Monday, June 2, 2008

Acts: Lystra (14:8-18)

In the Gemäldegalerie Alte Meister in Dresden there is a painting entitled Jupiter and Mercury at Philemon and Baucis’ House. A 15th Century painting of the old Greek moral tale by Ovid, it depicts a fable of a town near Galatia that the gods visited in disguise and how the old couple, Philemon and Baucis were the only ones to offer them any hospitality.
It was just a few decades after the publication of this fable that Paul and Barnabas showed up in Lystra. There they healed a man and were taken to be Jupiter and Mercury in disguise. Think of what a great “platform” this would have made for the missionaries! It may seem a small stretch from what Paul does later in Antioch.
Of course, the mistaken identity was a lie, and upset the messengers greatly. They could not begin their efforts based on a lie. This is a cautionary tale for modern day missions. It is very important to consider and evaluate the way in which both the messengers and the message are introduced into a culture. Do not mistake openness toward Americans to be the same thing as excitement for the Gospel. There are some who want to be friends with someone from a prosperous country and all that that relationship could provide, and have no desire to hear the Gospel. Worse yet, there are those who will say whatever is needed in order to advance that relationship.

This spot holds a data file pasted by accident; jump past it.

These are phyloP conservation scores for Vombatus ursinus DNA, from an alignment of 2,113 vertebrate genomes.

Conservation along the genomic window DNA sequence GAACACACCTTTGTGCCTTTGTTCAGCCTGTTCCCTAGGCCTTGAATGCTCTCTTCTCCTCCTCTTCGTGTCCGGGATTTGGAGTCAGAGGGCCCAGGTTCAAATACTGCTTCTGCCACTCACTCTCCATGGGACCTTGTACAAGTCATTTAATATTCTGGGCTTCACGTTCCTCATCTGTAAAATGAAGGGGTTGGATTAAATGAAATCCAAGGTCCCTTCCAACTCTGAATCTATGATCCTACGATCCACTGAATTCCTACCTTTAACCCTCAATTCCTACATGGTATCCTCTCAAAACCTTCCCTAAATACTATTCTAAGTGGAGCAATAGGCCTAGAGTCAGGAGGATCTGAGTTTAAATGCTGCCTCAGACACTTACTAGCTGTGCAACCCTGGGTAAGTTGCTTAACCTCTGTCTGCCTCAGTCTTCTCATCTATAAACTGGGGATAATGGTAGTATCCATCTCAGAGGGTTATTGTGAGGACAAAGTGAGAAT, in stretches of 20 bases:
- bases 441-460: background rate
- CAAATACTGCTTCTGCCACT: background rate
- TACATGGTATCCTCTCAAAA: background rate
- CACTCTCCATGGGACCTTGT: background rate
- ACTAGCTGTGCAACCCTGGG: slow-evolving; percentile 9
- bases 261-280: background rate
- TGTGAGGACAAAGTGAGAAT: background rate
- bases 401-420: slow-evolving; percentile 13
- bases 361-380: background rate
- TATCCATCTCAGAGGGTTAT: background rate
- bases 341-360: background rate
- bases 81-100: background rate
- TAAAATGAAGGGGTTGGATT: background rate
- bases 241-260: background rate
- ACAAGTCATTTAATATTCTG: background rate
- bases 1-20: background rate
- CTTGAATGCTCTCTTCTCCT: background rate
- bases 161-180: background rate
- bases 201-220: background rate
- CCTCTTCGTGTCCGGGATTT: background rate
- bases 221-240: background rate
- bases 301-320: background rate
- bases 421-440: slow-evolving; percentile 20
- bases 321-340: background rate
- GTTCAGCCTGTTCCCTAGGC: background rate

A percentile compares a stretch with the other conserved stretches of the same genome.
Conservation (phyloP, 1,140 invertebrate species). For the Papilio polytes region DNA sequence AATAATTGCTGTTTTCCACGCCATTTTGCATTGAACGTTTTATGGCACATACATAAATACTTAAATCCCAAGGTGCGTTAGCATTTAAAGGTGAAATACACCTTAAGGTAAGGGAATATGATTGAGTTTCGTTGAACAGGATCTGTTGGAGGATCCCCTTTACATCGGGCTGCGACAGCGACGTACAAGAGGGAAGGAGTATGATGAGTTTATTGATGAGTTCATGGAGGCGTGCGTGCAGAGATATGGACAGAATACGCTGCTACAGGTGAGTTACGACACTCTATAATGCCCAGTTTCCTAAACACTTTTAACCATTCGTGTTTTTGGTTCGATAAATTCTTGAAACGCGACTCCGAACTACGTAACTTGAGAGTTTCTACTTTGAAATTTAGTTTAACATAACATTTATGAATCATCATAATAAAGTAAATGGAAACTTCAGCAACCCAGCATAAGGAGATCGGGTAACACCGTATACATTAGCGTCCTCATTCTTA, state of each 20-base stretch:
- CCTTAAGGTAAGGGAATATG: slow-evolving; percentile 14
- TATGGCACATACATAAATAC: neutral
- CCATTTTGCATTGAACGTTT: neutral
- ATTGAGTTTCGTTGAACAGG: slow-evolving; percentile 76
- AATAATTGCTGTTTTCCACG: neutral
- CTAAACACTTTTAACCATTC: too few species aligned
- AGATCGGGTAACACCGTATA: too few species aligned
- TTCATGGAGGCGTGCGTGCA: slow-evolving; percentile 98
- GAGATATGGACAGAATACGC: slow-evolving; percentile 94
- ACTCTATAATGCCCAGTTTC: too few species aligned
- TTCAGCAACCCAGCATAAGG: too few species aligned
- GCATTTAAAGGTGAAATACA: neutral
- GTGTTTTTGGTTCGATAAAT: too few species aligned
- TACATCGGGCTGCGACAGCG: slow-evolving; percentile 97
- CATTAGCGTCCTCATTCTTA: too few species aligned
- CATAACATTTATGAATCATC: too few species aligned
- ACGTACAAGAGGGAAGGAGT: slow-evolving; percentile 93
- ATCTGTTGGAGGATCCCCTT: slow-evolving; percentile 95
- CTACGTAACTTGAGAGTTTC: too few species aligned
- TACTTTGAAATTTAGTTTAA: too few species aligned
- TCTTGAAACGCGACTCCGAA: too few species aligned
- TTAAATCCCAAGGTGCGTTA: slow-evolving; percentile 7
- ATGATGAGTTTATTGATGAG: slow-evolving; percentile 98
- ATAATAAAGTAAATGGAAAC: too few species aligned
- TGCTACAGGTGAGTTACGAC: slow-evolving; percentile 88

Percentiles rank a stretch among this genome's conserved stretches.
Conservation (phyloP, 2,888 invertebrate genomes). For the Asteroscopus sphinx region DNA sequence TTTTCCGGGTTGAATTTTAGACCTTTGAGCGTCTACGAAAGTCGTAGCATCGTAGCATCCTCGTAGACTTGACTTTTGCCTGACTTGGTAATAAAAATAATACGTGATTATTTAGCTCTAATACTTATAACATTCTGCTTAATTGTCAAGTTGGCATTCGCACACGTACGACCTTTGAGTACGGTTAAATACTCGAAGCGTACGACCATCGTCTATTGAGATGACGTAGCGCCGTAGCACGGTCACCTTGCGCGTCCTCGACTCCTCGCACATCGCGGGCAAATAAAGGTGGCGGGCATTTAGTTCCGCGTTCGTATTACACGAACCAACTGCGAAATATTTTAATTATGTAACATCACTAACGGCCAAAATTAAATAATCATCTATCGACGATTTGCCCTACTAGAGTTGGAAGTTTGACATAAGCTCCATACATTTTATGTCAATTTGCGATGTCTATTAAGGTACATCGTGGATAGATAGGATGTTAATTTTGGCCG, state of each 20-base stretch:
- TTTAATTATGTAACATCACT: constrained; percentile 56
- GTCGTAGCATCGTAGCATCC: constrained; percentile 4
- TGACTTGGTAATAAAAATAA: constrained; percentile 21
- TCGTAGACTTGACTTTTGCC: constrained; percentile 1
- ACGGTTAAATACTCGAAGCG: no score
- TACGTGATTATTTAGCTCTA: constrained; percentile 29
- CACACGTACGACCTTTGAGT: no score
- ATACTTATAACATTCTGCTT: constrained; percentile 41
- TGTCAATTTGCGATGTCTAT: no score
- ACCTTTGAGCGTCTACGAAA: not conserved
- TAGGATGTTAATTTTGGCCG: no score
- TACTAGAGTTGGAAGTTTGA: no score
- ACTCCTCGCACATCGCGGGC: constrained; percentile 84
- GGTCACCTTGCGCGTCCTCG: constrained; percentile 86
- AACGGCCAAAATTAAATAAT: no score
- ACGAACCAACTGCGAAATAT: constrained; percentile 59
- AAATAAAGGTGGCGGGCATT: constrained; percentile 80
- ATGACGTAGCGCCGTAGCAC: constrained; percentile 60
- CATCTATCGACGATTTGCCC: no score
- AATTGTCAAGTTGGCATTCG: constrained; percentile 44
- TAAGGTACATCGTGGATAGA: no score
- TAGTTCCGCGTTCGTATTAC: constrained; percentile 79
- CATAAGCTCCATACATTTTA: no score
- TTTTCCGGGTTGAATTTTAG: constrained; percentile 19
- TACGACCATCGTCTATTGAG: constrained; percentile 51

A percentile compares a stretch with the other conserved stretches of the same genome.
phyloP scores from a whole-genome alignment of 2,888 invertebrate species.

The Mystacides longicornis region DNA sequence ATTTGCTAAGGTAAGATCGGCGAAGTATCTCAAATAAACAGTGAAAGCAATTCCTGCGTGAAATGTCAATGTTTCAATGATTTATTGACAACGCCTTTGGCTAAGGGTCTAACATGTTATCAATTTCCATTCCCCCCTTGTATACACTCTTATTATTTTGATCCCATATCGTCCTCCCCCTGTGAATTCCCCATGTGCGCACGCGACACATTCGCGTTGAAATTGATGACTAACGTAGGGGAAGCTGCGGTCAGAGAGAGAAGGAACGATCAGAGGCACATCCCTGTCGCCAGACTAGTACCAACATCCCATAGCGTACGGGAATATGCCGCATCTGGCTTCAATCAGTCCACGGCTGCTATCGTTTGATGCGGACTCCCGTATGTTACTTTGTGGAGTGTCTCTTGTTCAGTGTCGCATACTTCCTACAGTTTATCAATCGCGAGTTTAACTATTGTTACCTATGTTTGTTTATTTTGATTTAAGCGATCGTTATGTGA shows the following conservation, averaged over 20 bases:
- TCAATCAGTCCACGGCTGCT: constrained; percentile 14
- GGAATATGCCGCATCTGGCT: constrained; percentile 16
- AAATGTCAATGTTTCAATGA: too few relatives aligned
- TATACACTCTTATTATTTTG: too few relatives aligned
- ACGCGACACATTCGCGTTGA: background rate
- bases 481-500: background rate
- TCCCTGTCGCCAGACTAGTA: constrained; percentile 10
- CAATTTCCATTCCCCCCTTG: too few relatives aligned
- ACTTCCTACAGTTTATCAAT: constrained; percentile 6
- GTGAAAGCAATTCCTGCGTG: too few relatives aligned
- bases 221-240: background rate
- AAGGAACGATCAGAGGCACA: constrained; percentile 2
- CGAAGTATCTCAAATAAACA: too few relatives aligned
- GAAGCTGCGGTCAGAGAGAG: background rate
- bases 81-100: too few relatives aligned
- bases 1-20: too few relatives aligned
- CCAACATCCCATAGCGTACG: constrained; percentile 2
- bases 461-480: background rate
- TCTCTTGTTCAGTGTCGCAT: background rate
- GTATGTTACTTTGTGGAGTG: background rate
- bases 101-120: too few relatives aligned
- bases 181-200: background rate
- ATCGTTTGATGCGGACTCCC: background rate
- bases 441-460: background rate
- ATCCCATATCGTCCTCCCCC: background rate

Another danger is to use platforms not out of need, but out of comfort. Circumstances often require people to adopt a job other than “Missionary,” but some just like the lack of stigma. In many cases can make missions a “bait-and-switch” endeavor, and people usually see through such ploys and resent them. Do not seek acceptance at any cost.

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